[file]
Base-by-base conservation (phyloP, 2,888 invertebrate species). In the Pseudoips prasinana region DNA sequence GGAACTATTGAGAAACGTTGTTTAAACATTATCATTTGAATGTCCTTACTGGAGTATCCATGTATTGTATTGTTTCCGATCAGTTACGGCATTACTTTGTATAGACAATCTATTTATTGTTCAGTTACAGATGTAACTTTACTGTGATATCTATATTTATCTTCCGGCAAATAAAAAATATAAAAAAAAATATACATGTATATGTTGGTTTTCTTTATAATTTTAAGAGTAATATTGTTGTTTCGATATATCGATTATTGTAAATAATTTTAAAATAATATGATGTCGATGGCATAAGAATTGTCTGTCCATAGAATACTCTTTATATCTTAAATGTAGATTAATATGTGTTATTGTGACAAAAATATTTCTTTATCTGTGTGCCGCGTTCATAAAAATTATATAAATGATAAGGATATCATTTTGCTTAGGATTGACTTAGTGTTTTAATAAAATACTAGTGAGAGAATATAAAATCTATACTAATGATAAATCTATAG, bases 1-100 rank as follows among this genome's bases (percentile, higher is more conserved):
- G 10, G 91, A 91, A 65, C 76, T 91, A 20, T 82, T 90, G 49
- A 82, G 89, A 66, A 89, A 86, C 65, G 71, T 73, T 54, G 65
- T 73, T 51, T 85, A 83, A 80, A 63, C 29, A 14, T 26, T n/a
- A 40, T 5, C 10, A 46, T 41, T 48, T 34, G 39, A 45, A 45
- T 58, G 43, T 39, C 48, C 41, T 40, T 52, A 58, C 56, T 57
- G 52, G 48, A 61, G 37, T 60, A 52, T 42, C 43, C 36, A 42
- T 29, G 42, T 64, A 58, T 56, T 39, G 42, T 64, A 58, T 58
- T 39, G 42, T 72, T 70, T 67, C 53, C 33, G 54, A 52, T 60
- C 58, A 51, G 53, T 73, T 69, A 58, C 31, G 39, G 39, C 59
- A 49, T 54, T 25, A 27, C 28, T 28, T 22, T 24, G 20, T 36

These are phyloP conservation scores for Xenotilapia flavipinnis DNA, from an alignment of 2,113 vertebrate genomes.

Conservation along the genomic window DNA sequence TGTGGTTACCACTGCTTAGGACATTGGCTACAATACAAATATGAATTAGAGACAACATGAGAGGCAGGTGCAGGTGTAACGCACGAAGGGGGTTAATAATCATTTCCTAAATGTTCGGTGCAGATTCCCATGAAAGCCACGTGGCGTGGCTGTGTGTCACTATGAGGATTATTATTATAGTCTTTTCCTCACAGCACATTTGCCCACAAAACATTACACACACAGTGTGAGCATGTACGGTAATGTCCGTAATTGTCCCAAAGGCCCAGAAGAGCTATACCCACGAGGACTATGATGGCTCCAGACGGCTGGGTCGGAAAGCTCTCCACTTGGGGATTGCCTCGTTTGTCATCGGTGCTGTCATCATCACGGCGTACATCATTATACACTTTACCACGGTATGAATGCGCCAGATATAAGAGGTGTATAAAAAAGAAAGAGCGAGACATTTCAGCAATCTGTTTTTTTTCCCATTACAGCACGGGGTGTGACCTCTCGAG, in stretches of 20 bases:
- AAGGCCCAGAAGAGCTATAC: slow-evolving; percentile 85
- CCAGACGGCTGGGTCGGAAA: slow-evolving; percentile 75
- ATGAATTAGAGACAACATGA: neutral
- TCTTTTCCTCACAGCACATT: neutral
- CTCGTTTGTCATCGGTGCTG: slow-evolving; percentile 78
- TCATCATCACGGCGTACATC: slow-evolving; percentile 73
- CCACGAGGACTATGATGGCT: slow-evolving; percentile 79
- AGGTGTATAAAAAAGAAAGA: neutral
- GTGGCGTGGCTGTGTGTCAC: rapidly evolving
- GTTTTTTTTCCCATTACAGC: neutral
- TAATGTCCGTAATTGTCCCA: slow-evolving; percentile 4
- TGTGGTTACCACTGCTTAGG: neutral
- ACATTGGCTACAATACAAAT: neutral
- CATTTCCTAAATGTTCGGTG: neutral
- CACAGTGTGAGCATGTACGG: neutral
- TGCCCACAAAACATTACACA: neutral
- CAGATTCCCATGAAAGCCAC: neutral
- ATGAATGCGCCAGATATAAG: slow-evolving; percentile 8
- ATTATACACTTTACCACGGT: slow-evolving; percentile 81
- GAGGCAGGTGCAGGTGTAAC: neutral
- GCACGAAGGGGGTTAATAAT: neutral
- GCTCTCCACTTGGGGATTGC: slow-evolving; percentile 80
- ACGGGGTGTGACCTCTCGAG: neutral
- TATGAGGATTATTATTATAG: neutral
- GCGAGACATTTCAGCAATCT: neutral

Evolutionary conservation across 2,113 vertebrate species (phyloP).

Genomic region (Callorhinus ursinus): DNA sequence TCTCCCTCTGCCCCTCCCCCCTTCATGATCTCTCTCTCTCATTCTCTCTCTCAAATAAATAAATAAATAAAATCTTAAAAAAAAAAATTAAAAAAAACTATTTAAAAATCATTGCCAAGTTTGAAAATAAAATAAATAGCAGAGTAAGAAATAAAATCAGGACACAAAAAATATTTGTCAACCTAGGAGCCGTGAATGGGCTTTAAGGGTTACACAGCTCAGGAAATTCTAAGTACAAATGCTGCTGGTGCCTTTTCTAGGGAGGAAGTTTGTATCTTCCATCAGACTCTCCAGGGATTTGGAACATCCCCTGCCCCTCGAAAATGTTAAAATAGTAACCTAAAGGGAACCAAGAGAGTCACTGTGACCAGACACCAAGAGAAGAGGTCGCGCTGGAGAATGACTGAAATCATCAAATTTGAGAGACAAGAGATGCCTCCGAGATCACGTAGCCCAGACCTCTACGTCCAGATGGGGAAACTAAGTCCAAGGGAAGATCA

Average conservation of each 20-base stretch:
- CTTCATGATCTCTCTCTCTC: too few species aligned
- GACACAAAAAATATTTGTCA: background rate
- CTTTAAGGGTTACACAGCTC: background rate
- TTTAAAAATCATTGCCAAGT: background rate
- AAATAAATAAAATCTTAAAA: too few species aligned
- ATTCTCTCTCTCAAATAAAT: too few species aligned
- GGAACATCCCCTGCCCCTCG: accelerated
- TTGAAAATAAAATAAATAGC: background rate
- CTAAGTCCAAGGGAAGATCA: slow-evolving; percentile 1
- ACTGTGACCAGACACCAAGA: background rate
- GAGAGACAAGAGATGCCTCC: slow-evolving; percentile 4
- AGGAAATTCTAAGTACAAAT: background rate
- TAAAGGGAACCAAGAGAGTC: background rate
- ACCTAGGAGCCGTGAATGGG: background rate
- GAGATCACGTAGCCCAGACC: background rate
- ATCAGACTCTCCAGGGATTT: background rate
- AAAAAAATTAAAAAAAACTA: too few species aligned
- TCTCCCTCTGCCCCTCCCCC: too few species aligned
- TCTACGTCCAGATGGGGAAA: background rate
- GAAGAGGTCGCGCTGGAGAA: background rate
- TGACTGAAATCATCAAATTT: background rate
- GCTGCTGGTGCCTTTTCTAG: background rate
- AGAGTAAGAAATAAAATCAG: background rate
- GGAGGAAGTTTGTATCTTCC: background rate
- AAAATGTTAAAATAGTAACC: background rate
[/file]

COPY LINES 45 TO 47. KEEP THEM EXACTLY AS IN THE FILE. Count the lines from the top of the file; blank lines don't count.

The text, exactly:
- TTTAAAAATCATTGCCAAGT: background rate
- AAATAAATAAAATCTTAAAA: too few species aligned
- ATTCTCTCTCTCAAATAAAT: too few species aligned